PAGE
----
In June I submitted an exhibition proposal for the British pavilion at the 14th International Architecture Venice Biennale. The title of the 2014 Biennale is “Fundamentals” and overall Director Rem Koolhaas has called on national pavilions to respond to the theme “Absorbing Modernity: 1914-2014”. The competition to curate the British pavilion is being run by the British Council.
The brief called for a historical perspective on the past 100 years and crucially used the word Modernity with a ‘y’ rather than Modernism. The story of Modernist architecture in the British context has been well told and it is predominantly a history of an urban elite imposing artistic ideas imported from abroad on a largely unappreciative public. The interesting thing to me about the theme was the opportunity to look at Modernity not from the point of view of style but from its practical application by the wider population. This idea resonated with attempts I had been making to understand my new situation as a county dweller and as an architect how I should respond to the rural environment. A relationship to the natural landscape is accepted as a core part of the British consciousness. A theme began to emerge of how has this sensibility has been challenged by modernity and how the landscape has been adapted to the needs of a changing society.
A primary ambition of Modernism was to bring people closer to nature in a reorganised industrial society away from the pollution and disease of the traditional city. Through the re-colonisation of the countryside, new practices developed, and mass communication has increasingly enabled non-urban dwellers equal access to the global discourse. Agriculture, the armed forces and industry, all drivers of technological progress make use of the space, resources and development opportunities in the countryside. As such, far from being parochial backwaters, many rural areas have been laboratories of Modernity.
Building in the city is a self-conscious affair where context, precedent and often challenging briefs have to be intricately woven into an architectural whole to the satisfaction of strict planning authorities. In rural areas there was a much more laissez-faire attitude through much of the 20th Century and most built-structures from the period were erected without troubling an architect. Perhaps steel barns, concrete missile silos and pre-fab houses could tell a parallel story of Modern development determined by need, practicality and economy.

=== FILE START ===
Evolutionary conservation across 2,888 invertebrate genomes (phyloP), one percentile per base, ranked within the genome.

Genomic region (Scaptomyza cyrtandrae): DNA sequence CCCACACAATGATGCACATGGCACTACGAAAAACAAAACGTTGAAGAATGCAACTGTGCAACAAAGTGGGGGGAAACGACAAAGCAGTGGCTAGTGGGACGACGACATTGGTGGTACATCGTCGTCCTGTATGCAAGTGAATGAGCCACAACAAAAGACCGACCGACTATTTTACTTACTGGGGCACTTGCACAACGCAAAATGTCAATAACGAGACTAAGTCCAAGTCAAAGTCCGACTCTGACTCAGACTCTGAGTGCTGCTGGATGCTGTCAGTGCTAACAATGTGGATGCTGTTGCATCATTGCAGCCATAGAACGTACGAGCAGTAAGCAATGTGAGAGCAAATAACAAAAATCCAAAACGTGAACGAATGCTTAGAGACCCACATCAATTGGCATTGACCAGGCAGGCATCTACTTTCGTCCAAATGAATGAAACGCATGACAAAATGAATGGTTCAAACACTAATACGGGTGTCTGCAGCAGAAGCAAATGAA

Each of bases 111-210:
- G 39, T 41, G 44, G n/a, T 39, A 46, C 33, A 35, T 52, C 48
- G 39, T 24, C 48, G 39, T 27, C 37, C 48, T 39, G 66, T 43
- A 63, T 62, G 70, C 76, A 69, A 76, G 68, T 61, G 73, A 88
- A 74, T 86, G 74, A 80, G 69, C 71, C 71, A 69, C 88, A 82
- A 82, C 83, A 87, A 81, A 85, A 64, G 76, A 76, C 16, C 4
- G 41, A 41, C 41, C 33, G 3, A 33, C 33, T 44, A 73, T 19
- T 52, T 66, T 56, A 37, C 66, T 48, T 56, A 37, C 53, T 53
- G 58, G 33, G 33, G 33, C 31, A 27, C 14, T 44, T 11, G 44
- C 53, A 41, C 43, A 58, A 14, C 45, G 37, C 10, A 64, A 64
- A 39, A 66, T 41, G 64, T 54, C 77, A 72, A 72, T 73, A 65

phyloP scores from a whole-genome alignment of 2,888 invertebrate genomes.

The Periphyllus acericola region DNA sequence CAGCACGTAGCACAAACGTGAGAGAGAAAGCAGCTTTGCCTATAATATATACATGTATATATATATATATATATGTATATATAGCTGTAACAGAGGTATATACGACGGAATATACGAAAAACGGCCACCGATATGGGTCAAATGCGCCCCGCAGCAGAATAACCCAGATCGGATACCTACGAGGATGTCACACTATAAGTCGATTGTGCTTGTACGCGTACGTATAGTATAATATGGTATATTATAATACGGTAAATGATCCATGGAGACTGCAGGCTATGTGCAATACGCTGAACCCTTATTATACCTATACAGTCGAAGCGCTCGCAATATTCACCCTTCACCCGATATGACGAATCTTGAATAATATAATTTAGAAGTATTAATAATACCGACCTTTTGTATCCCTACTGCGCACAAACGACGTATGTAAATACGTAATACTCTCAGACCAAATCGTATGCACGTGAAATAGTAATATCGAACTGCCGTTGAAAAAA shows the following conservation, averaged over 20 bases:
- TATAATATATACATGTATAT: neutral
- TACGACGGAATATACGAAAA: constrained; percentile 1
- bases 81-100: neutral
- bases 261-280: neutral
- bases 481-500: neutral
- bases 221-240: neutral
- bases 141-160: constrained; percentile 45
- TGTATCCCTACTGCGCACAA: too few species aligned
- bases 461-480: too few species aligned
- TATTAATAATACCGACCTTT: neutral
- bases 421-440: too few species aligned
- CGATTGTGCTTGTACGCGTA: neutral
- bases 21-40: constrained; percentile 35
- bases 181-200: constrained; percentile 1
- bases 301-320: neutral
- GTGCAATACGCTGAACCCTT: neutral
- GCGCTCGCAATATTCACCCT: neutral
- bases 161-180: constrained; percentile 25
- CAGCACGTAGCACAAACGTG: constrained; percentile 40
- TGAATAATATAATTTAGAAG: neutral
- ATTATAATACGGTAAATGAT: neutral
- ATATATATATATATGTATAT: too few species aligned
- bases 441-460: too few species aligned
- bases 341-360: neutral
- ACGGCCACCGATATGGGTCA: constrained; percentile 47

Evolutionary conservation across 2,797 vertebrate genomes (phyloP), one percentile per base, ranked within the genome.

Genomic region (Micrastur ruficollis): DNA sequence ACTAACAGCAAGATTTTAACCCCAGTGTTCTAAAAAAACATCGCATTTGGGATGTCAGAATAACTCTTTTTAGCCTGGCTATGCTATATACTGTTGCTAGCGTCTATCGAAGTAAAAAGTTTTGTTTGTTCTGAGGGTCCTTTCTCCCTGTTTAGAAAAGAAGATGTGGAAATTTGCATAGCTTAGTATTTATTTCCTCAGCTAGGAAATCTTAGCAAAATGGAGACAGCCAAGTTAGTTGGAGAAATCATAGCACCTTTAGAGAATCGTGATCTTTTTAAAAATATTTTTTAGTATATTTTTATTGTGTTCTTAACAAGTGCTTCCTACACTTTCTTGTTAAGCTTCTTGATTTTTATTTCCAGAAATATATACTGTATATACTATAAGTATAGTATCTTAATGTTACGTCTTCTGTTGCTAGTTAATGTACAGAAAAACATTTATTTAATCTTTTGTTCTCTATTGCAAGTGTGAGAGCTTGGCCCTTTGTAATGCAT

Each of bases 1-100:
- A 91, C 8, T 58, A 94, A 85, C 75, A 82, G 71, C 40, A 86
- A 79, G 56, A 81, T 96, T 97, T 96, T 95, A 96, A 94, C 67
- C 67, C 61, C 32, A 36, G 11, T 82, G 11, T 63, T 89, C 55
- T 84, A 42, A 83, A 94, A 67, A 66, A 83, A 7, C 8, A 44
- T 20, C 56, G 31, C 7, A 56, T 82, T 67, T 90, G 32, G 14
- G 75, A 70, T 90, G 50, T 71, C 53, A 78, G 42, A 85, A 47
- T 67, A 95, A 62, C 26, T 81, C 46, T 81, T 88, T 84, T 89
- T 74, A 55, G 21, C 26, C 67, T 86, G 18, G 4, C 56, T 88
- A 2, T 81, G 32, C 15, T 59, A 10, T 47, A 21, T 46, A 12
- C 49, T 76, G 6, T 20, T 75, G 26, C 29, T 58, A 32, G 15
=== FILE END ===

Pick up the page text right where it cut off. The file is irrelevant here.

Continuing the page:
I submitted the proposal, entitled “Landscapes of Modernity” in collaboration with Rob Gregory, Programme Manager at the Bristol Architecture Centre. Some of the questions we raised include:
– What characterises the British landscape?
– How has its identity changed during the period 1914-2014?
– Does a conflict exist between those seeking to protect their notion of a rural idyll and those embracing modernity?
– Is the vernacular a relevant concept in architecture today?
– What is the role of nature in a country where much of the landscape is man-made?
– Why are traditional or historic features of the rural landscape more valued than modern equivalents?
– What is the appeal of functional buildings?
– Does romanticising the past or picturesque structures help or hinder the search for solutions to present-day problems such as housing provision and infrastructure?
– How has government policy affected development in rural areas during the period?
– What has been the role of planning authorities in shaping development?
Ours was one of 4 proposals short-listed and we attended an interview but we did not win. I was rather looking forward to spending the next year researching the subject and decided to start this blog as a place to gather information on rural architecture, landscape and the identity of the countryside. I hope it might also become a forum for discussion of these issues and I welcome your comments.